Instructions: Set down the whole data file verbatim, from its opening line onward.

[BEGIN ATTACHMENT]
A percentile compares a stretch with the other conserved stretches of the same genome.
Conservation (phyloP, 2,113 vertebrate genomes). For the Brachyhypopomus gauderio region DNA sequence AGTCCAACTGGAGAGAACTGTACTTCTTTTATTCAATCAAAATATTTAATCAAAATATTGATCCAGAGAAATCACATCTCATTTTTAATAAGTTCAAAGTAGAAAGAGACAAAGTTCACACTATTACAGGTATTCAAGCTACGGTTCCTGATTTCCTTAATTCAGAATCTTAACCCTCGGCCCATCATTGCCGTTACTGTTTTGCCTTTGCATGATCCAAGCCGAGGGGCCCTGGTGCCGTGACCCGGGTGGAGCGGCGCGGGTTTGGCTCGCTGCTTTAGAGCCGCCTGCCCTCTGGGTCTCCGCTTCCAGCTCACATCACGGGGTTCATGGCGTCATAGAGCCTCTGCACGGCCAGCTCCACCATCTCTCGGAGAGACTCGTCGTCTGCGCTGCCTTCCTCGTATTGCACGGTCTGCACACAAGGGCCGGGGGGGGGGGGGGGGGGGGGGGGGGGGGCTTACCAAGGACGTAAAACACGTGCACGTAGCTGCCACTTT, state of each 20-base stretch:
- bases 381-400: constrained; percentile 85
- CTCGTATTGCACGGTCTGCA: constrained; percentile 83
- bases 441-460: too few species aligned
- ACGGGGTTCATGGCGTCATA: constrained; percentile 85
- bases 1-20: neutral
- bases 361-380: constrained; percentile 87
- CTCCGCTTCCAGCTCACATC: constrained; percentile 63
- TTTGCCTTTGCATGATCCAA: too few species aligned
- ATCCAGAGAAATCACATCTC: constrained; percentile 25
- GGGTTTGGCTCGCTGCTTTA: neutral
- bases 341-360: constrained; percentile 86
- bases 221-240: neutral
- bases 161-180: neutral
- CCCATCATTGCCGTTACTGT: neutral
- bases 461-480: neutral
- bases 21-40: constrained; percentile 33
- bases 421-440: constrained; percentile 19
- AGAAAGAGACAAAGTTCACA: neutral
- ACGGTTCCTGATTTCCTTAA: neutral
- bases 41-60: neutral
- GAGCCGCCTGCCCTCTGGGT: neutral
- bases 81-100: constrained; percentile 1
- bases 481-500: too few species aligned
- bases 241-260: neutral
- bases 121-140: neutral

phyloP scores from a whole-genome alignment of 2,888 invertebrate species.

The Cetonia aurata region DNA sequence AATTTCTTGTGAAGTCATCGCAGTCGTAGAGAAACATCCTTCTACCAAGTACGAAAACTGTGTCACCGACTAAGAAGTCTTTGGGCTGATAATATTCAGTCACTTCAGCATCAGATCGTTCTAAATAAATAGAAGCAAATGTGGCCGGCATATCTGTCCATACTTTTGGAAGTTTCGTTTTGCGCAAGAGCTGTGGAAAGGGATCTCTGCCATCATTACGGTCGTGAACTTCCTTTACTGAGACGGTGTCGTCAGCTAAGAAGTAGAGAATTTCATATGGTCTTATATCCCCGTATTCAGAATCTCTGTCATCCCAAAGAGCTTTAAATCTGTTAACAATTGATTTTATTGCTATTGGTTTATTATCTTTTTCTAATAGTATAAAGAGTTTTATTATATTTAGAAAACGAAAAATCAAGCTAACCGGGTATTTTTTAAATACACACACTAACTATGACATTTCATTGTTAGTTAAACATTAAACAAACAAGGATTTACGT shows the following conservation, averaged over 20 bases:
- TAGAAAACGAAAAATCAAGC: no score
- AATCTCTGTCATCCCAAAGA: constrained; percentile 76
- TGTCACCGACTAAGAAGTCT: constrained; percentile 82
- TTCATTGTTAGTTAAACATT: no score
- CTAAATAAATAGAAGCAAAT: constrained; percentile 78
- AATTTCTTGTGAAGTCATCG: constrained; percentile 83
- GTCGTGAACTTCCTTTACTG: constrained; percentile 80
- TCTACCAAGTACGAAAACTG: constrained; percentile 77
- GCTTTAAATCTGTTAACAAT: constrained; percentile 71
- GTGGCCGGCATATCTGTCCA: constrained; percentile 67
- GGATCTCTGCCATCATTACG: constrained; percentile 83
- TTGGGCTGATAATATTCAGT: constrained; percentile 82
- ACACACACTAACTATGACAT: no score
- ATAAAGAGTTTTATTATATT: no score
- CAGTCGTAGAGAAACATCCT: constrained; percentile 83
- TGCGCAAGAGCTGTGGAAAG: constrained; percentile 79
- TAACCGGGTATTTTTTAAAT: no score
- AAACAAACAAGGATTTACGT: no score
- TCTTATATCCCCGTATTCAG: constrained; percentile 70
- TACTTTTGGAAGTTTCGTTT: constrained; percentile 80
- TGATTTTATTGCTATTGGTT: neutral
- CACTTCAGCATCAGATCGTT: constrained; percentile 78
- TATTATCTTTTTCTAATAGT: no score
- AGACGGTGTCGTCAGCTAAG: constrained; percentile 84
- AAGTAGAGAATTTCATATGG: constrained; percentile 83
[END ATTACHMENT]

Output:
A percentile compares a stretch with the other conserved stretches of the same genome.
Conservation (phyloP, 2,113 vertebrate genomes). For the Brachyhypopomus gauderio region DNA sequence AGTCCAACTGGAGAGAACTGTACTTCTTTTATTCAATCAAAATATTTAATCAAAATATTGATCCAGAGAAATCACATCTCATTTTTAATAAGTTCAAAGTAGAAAGAGACAAAGTTCACACTATTACAGGTATTCAAGCTACGGTTCCTGATTTCCTTAATTCAGAATCTTAACCCTCGGCCCATCATTGCCGTTACTGTTTTGCCTTTGCATGATCCAAGCCGAGGGGCCCTGGTGCCGTGACCCGGGTGGAGCGGCGCGGGTTTGGCTCGCTGCTTTAGAGCCGCCTGCCCTCTGGGTCTCCGCTTCCAGCTCACATCACGGGGTTCATGGCGTCATAGAGCCTCTGCACGGCCAGCTCCACCATCTCTCGGAGAGACTCGTCGTCTGCGCTGCCTTCCTCGTATTGCACGGTCTGCACACAAGGGCCGGGGGGGGGGGGGGGGGGGGGGGGGGGGGCTTACCAAGGACGTAAAACACGTGCACGTAGCTGCCACTTT, state of each 20-base stretch:
- bases 381-400: constrained; percentile 85
- CTCGTATTGCACGGTCTGCA: constrained; percentile 83
- bases 441-460: too few species aligned
- ACGGGGTTCATGGCGTCATA: constrained; percentile 85
- bases 1-20: neutral
- bases 361-380: constrained; percentile 87
- CTCCGCTTCCAGCTCACATC: constrained; percentile 63
- TTTGCCTTTGCATGATCCAA: too few species aligned
- ATCCAGAGAAATCACATCTC: constrained; percentile 25
- GGGTTTGGCTCGCTGCTTTA: neutral
- bases 341-360: constrained; percentile 86
- bases 221-240: neutral
- bases 161-180: neutral
- CCCATCATTGCCGTTACTGT: neutral
- bases 461-480: neutral
- bases 21-40: constrained; percentile 33
- bases 421-440: constrained; percentile 19
- AGAAAGAGACAAAGTTCACA: neutral
- ACGGTTCCTGATTTCCTTAA: neutral
- bases 41-60: neutral
- GAGCCGCCTGCCCTCTGGGT: neutral
- bases 81-100: constrained; percentile 1
- bases 481-500: too few species aligned
- bases 241-260: neutral
- bases 121-140: neutral

phyloP scores from a whole-genome alignment of 2,888 invertebrate species.

The Cetonia aurata region DNA sequence AATTTCTTGTGAAGTCATCGCAGTCGTAGAGAAACATCCTTCTACCAAGTACGAAAACTGTGTCACCGACTAAGAAGTCTTTGGGCTGATAATATTCAGTCACTTCAGCATCAGATCGTTCTAAATAAATAGAAGCAAATGTGGCCGGCATATCTGTCCATACTTTTGGAAGTTTCGTTTTGCGCAAGAGCTGTGGAAAGGGATCTCTGCCATCATTACGGTCGTGAACTTCCTTTACTGAGACGGTGTCGTCAGCTAAGAAGTAGAGAATTTCATATGGTCTTATATCCCCGTATTCAGAATCTCTGTCATCCCAAAGAGCTTTAAATCTGTTAACAATTGATTTTATTGCTATTGGTTTATTATCTTTTTCTAATAGTATAAAGAGTTTTATTATATTTAGAAAACGAAAAATCAAGCTAACCGGGTATTTTTTAAATACACACACTAACTATGACATTTCATTGTTAGTTAAACATTAAACAAACAAGGATTTACGT shows the following conservation, averaged over 20 bases:
- TAGAAAACGAAAAATCAAGC: no score
- AATCTCTGTCATCCCAAAGA: constrained; percentile 76
- TGTCACCGACTAAGAAGTCT: constrained; percentile 82
- TTCATTGTTAGTTAAACATT: no score
- CTAAATAAATAGAAGCAAAT: constrained; percentile 78
- AATTTCTTGTGAAGTCATCG: constrained; percentile 83
- GTCGTGAACTTCCTTTACTG: constrained; percentile 80
- TCTACCAAGTACGAAAACTG: constrained; percentile 77
- GCTTTAAATCTGTTAACAAT: constrained; percentile 71
- GTGGCCGGCATATCTGTCCA: constrained; percentile 67
- GGATCTCTGCCATCATTACG: constrained; percentile 83
- TTGGGCTGATAATATTCAGT: constrained; percentile 82
- ACACACACTAACTATGACAT: no score
- ATAAAGAGTTTTATTATATT: no score
- CAGTCGTAGAGAAACATCCT: constrained; percentile 83
- TGCGCAAGAGCTGTGGAAAG: constrained; percentile 79
- TAACCGGGTATTTTTTAAAT: no score
- AAACAAACAAGGATTTACGT: no score
- TCTTATATCCCCGTATTCAG: constrained; percentile 70
- TACTTTTGGAAGTTTCGTTT: constrained; percentile 80
- TGATTTTATTGCTATTGGTT: neutral
- CACTTCAGCATCAGATCGTT: constrained; percentile 78
- TATTATCTTTTTCTAATAGT: no score
- AGACGGTGTCGTCAGCTAAG: constrained; percentile 84
- AAGTAGAGAATTTCATATGG: constrained; percentile 83